Part One covered day one, finishing with that time that my exhausted body fell asleep before my head had even touched the pillow. We had plans to get up early, eat our beautiful European-style breakfast, checkout of the hotel, and head to The Vatican. Thank Goodness for luggage storage, and Italian Uber because it was quite a journey to our new hotel that afternoon.
Our walk to The Vatican was super easy – we climbed some stairs, we crossed a bridge, and yep it was right there in front of us and that, I swear, was kind of a bizarre moment. So many selfies were taken on this bridge and I just remember my brain screaming at me “just go to the damn thing!” but the surroundings were so pretty I couldn’t decide what to look at first.
I think one of the easiest ways to try and describe my feelings that morning is summed up pretty perfectly by U2, in “I still haven’t found what I’m looking for”. I knew then that I could do all of these things in Europe, I could go anywhere and do anything. Or, I could sit by myself and just watch the scenes around me, and regardless of what I chose to do; I knew I would still never be satisfied. I honestly feel like I could go back to the same places a million times and find something new in every single one of them. It’s a really inexplicable feeling to be so sure of what you know, and then to stand in a foreign place and realise that on a larger scale, you know absolutely nothing. I don’t know whether it was the fact that my brain was finally awake, that I’d had a feed and a decent sleep, or that I was just in a mood to be really philosophical and overly complex, but walking to The Vatican felt just like that.
We walked around the main area for a little while because it was strangely deserted, except for some beautiful little nuns in their habits carrying their Rosary. We hovered at the Christmas tree and life-sized Nativity scene for quite a while, because Christmas time is my favourite part of the year, and Ellen was fantastic at taking the really arty-style photographs.
We bought tickets to a “skip-the-line” self-guided tour and we were both in awe of this place. Saint Peter’s Basilica is indescribable, never have I experienced anything so intricate and grand. I don’t even think the written word will ever do it justice, and I’m certainly not going to be the poor sucker who tries. We spent about 2 hours there I believe, and then finally decided we were feeling hungry enough to go find yet more food.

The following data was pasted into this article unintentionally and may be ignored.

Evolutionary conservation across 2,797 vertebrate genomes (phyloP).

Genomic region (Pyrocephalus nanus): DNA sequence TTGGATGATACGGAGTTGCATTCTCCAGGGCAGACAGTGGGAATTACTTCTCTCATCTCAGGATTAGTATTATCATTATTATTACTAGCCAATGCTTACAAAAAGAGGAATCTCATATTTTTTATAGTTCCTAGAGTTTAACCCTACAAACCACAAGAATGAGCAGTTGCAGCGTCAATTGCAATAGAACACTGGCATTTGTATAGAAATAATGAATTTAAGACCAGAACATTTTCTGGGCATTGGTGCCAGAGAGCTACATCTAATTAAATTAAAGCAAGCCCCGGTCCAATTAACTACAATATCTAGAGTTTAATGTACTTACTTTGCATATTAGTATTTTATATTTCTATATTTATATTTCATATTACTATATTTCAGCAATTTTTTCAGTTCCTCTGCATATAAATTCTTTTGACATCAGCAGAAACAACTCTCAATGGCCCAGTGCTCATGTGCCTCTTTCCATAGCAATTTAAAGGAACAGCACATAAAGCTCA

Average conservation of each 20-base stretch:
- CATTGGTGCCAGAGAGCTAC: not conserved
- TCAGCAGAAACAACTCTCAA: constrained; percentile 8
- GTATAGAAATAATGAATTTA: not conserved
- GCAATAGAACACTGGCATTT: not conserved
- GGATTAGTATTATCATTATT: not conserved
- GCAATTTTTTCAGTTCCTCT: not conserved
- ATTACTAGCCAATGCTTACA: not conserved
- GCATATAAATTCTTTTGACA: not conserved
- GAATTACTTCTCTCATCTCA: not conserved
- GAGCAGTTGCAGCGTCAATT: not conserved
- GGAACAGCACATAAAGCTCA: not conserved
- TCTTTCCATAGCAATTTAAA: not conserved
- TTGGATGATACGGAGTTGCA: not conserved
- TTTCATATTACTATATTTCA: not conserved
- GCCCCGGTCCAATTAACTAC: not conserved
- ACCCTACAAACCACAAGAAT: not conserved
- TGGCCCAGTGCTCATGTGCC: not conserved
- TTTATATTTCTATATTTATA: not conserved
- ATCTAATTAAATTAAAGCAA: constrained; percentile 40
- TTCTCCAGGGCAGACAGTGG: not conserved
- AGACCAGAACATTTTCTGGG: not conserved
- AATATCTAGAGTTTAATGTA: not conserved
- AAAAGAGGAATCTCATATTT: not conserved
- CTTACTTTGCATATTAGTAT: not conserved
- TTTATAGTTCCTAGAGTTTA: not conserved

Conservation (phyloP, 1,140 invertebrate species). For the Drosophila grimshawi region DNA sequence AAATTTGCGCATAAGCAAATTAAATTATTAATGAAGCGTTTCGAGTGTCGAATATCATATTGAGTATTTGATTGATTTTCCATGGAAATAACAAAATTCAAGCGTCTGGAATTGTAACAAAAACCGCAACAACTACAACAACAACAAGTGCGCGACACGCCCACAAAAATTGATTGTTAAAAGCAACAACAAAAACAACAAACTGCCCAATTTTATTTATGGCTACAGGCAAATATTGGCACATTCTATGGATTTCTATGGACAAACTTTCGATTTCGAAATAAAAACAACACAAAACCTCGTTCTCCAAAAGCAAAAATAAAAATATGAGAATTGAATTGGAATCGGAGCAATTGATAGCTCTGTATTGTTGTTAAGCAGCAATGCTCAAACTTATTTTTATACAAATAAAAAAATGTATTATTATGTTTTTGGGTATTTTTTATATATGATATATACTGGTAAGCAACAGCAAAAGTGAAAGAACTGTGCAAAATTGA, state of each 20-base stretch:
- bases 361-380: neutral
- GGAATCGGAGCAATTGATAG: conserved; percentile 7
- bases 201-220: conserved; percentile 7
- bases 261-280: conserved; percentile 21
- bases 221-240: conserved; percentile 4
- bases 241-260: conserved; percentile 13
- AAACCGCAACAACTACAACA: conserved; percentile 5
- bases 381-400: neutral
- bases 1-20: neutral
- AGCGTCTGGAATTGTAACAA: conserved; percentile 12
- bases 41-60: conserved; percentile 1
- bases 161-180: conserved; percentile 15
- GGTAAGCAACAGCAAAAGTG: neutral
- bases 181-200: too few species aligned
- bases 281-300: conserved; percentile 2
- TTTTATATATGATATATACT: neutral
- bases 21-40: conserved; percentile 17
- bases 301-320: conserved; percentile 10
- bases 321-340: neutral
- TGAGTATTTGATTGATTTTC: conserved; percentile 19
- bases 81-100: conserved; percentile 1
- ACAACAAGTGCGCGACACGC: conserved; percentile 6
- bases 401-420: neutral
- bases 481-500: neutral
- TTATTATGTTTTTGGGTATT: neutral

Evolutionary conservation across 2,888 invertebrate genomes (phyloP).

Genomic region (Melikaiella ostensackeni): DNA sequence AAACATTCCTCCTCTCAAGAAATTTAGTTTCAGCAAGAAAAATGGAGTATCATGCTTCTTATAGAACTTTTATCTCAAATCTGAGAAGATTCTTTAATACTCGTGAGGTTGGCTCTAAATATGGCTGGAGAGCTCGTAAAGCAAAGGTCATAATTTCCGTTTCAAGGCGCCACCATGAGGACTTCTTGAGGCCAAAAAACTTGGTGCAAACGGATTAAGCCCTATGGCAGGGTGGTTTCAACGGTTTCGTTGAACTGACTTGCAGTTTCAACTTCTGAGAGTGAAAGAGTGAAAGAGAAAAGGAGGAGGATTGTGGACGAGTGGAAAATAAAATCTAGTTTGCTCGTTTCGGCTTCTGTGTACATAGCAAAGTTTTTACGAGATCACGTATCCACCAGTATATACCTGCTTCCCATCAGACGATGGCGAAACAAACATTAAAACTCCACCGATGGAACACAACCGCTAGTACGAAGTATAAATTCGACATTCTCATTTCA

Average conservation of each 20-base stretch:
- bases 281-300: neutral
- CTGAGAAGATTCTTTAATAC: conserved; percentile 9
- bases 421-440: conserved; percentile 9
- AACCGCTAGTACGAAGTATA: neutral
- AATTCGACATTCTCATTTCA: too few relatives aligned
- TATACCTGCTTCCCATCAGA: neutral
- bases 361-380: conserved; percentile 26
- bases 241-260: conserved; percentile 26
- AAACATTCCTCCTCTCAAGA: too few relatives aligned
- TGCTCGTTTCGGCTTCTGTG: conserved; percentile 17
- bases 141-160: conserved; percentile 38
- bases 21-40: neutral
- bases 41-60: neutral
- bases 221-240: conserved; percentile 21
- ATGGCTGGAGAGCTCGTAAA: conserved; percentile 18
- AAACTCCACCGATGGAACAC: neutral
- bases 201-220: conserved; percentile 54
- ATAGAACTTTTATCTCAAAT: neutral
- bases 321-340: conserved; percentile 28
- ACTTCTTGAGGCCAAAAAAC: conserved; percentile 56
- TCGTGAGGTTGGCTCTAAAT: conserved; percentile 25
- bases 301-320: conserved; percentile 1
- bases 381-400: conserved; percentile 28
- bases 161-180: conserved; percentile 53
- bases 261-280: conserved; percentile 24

Traditional carbonara called me. I’m so glad I answered. We settled for a cute little restaurant with a large number of heaters and a small number of customers, not too far from our Navona hotel. We sat for a little while talking and looking at photos we had taken. Ellen and I quickly got very good at trying each other’s food without waiting for the other to offer. I think I started that little habit when my fingers were practically a millimetre from her pasta before I asked the question “may I?” and she just laughed at me. Two things I think we both appreciated about travelling with each other:
1: We were both open to sharing food, and consuming food, and talking about food…
2: “I’ll pay for this” was always eventually followed up by “you got the last one, it’s my turn to pay”.
We were both really eager to move onto our next hotel and meet up with our tour-group that evening, but surprised when we arrived to two separate rooms with roommates who weren’t each other. Nothing like being thrown in the deep end! That’s how I met Natalie. We clicked instantly and our schedules matched really well. She was an early riser, and I liked to roll out of bed, shower and go. Perfect! The three of us headed to the group orientation together and met the other newbies who were joining a tour already well in progress. These characters included my favourite people ever, the South Africans, “Norminda” and “Sooze”, and some lovely people that were travelling individually as well.
This new group embarked on a walking tour shortly after our meeting and we caught the metro straight to a station near the Colosseum. It was getting dark as we walked around here and the temperature dropped a little, but the walk was unbelievable and eventually you didn’t even feel the cold because there was so much else to think about above that. The rest of the walking tour included the Spanish Steps, The Trevi Fountain, The Pantheon, and of course Pizza and Gelato, and a trip back to Piazza Navona.
We threw coins into the Trevi Fountain and got wet bums from attempting to sit on the edge for a cute photo. A real highlight for me was sitting outside the Pantheon, listening to an Italian busker. When standing in the centre of the Pantheon, I found myself imagining what it would feel like to be in this place during heavy rain. At 43 metres high, with a hole in the roof I think that would have been amazing to see.
When we finally started the journey back into the hotel I was feeling really excited for it to already be morning, knowing full well that we would be heading to Venice, via Verona that day. I felt tired, but was quite restless that night. Looking back at it all I know now that excitement is the best possible thief of sleep.